The Achievement School District, which currently runs 15 schools in Memphis, opened its first alternative school this January.

Most schools in the Achievement School District (ASD) are former Shelby County Schools that are now being run as charter schools. The ASD has been tasked with taking schools ranked in the bottom five percent in the state – most of which are in Memphis – and improving them enough to push them into the top 25 percent in the state. But the new alternative school, Pathways In Education, started from scratch in a storefront in Frayser.

The first Pathways school was in Pasadena, Calif. The program has other campuses in California and in Chicago. Its other programs focus mainly on helping off-track or disconnected high schoolers attain their high school diplomas. Its Memphis program offers course recovery and classes for middle schoolers, high schoolers, and adults.

Pathways, in Frayser - now enrolling
PHOTO: J. Zubrzycki
Pathways’ building in Frayser.

By early April, Pathways had 157 students in Memphis. Thirty percent were adults; 40 percent were high schoolers; and 30 percent are 7th and 8th graders, according to Jennifer Isom, the principal of the Memphis campus. Isom said 48 adults were on a wait list for the program.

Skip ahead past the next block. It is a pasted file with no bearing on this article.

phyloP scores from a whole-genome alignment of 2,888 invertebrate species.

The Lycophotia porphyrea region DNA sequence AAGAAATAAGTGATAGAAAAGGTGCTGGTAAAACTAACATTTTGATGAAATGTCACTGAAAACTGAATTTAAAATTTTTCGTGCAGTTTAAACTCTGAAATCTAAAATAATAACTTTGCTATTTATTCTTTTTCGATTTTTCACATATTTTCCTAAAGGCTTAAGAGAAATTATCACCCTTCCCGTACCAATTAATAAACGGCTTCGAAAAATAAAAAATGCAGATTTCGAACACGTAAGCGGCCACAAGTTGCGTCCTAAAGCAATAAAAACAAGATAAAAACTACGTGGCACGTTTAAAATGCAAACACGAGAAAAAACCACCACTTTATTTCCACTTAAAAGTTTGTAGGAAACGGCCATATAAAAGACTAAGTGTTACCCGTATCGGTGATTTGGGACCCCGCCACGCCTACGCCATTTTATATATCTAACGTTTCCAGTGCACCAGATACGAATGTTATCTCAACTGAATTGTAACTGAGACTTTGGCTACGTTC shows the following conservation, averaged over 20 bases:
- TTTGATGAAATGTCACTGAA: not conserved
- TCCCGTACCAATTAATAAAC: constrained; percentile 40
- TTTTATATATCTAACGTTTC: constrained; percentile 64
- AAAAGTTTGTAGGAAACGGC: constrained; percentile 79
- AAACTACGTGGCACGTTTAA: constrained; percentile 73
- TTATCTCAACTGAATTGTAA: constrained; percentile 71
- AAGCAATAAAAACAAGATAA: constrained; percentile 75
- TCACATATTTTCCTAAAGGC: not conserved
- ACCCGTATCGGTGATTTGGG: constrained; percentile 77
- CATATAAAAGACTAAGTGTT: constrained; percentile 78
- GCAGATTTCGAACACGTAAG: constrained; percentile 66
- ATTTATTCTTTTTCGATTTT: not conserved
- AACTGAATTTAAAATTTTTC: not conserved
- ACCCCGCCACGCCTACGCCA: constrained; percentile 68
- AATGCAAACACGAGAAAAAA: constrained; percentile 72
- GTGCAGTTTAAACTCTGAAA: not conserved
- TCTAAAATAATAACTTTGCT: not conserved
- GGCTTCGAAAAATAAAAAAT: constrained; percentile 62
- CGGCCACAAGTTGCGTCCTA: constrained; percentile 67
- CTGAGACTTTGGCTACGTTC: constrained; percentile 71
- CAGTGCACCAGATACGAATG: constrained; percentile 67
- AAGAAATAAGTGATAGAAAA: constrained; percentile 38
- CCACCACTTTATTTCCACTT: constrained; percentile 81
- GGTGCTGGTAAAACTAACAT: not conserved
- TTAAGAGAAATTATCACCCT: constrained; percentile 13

There has been such demand that the district plans to open a second campus in Whitehaven this summer.

The ASD has about 4,000 students overall this year.

We did some analysis to see where was still a need. There’s a lack of alternative options in Memphis,” said Margo Roen, the director of new schools for the ASD.  “There’s no point when a family shouldn’t have a choice.”

“We also were looking at New Orleans, [where the state-run Recovery School District has a similar model to the ASD and found after several years that it needed to run alternative schools],” she said. “We are trying to be ahead of where they were and see (if) there is a need.”

Earlier this year, the ASD announced that it was looking to add alternative charter school operators in Shelby County. They did not get any applications this year, but Roen said she is hopeful that there will be qualified applicants in future years.

Roen said the school could only serve students zoned to schools ranked in the bottom five percent in the state. A bill that would allow students zoned to higher-performing schools to attend the ASD did not pass the state legislature this spring.

Below, Pathways’ principal, Jennifer Isom, talks about the program’s potential and challenges; an academic recovery teacher, Jackie Williams, describes her work; and Tarance Kearney, a student, talks about his experience at the school.

“There is such a need.” ~ Jennifer Isom, Principal

Jennifer Isom worked in Memphis City Schools and in local private schools before becoming a principal at Pathways. She says the program’s flexible scheduling and one-on-one attention is helpful for Pathways students.

Students in the program take one or two courses at a time. Students meet with teachers for a few hours a week and commit to completing much of the work at home. Those with special needs and IEPs get more time with teachers. In April, many Pathways students were also preparing to take the state standardized test.

Jennifer Isom describes Pathways’ programs:

The program has drawn attention from people around Memphis, Isom said: